Memphis was the ancient capital of the first nome of Lower Egypt, and of the Old Kingdom of Egypt from its foundation until around 2200 BC and later for shorter periods during the New Kingdom. It was an administrative centre throughout ancient history.
Its ancient Egyptian name was Ineb Hedj ("The White Walls"). The name "Memphis" (Μέμφις) is the Greek deformation of the Egyptian name of the pyramid of Pepi I (6th dynasty), which was Men-nefer, and became Menfe in Coptic. The modern cities and towns of Mit Rahina, Dahshur, Saqqara, Abusir, Abu Gorab, and Zawyet el'Aryan, south of Cairo, all lie within the administrative borders of historical Memphis (29°50′58.8″N 31°15′15.4″E / 29.849667°N 31.254278°E).
Memphis was also known in Ancient Egypt as Ankh Tawy ("That which binds the Two Lands") because of the strategic position of the city between Upper and Lower Egypt.
The ruins of Memphis are 20 km (12 miles) south of Cairo, on the west bank of the Nile.
In the Bible, Memphis is called Moph or Noph.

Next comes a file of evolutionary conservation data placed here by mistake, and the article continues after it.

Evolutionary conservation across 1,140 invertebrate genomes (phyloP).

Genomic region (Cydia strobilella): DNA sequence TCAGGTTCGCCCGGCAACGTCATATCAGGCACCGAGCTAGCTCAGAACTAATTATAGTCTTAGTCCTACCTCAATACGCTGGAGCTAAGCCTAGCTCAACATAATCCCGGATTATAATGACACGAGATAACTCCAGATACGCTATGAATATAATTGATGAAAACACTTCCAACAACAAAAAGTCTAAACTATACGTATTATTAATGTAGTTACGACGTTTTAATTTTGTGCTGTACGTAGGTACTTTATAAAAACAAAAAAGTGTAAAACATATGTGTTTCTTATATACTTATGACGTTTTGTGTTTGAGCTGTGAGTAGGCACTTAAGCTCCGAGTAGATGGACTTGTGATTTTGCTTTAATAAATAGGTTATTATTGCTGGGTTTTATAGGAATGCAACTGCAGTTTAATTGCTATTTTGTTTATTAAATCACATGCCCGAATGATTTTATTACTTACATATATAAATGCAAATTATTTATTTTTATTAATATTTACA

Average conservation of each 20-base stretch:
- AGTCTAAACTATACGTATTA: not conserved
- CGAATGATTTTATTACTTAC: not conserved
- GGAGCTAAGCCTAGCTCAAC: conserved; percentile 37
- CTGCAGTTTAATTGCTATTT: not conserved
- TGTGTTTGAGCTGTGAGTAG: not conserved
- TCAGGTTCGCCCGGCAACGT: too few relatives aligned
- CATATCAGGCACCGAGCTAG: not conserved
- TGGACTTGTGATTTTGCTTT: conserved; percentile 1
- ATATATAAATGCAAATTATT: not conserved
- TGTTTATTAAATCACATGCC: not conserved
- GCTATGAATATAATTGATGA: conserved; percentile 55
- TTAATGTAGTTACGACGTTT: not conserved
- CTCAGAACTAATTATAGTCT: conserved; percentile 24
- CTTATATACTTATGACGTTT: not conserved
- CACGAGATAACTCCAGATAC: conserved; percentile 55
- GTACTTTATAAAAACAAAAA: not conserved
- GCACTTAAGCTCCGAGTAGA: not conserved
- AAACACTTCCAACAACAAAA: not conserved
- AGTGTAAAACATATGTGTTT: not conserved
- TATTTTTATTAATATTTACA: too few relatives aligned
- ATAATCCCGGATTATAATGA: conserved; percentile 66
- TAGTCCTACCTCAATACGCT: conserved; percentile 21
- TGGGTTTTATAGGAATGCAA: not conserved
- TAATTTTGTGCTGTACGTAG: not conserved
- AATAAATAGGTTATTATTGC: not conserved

References[change | change source]
- ↑ Katheryn A. Bard, Encyclopedia of the Archaeology of Ancient Egypt, Routledge 1999, p.694
- ↑ Lynn Meskell, Private Life in New Kingdom Egypt, Princeton University Press 2002, p.34
- ↑ Ian Shaw, The Oxford History of Ancient Egypt, Oxford University Press 2003, p.279
- ↑ Bridget McDermott, Decoding Egyptian Hieroglyphs: How to Read the Secret Language of the Pharaohs, Chronicle Books 2001, p.130
Sources[change | change source]
- Baines & Malek Cultural Atlas of Ancient Egypt, 2000. ISBN 0-8160-4036-2
Other websites[change | change source]
| Capital of Egypt
3100 BC - 2180 BC
29°50′40.8″N 31°15′3.3″E / 29.844667°N 31.250917°E